Museums in the UK have celebrated ‘Museum Meme Day’ by posting captioned pictures of their artefacts on Twitter.
Many of the Twitter accounts behind popular UK museums posted a meme related to art, history and even the people that visit. It follows a popular trend of Classic Art memes, where pictures of famous artworks were captioned.
A meme is an internet phenomenon that usually consists of a recognisable image with a humorous or relatable caption added.
The memes added new captions to classic artefacts in their collections:
— Ashmolean Museum (@AshmoleanMuseum) August 22, 2018
— Natural History Museum (@NHM_London) August 22, 2018
— Nat. Football Museum (@FootballMuseum) August 22, 2018
— V&A (@V_and_A) August 22, 2018
— Field Museum (@FieldMuseum) August 22, 2018
— English Heritage (@EnglishHeritage) August 22, 2018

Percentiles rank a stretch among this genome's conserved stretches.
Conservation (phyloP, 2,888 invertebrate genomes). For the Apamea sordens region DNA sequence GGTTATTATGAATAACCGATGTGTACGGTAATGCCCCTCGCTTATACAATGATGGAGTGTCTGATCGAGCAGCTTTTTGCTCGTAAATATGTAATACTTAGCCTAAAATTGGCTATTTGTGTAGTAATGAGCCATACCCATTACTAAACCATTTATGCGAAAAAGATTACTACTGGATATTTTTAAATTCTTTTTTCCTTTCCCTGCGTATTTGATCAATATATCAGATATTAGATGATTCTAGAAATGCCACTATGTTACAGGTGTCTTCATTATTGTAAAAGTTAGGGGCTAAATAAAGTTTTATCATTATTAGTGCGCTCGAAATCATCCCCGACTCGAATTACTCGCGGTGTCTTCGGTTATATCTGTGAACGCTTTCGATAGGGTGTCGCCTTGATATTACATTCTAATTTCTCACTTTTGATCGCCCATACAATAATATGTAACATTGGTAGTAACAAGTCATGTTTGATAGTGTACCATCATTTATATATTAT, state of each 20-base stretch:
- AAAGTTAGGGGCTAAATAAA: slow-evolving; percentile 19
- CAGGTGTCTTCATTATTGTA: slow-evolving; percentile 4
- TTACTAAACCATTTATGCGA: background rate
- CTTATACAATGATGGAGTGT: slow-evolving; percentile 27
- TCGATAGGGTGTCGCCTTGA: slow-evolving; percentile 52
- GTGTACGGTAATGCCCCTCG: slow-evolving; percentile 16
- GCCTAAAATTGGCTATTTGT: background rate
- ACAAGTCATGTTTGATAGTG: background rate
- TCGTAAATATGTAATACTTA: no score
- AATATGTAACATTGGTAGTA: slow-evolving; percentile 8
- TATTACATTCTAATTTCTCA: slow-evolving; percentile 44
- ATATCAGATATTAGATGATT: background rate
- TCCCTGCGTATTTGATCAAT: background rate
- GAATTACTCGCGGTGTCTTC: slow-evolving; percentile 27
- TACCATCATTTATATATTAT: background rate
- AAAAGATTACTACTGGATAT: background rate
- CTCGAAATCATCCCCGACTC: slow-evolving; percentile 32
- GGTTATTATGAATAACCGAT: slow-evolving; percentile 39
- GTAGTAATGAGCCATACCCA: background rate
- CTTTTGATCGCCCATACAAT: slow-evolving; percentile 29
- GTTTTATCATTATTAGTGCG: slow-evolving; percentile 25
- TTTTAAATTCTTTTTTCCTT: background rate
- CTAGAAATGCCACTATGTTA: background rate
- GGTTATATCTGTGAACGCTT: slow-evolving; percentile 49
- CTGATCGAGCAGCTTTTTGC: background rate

VisitEngland recently released data about English attractions and their use of marketing and digital media.
17% of visitor attractions increased their marketing spend in 2017, while 10% decreased. Those that increased tended to be those that saw an increase in visitor numbers, growth predominantly driven by overseas visitors.
93% of attractions have a website, 89% use some form of digital communications (a slight increase on previous years). More than one third have an online booking system, at 37%.
Digital communications appear to be working. The attractions that used them saw a 2% increase in visitors. The attractions that did not saw a 3% decline.
For the second year in a row, Instagram and Pinterest are becoming more in use by visitor attractions. 44% now use the social networks, up from 22% in 2015. However, it does appear that attractions are narrowing in on their social media use – the proportion of sites using “other” social media has more than halved since 2016. This suggests attractions are investing more time into the mainstream social media.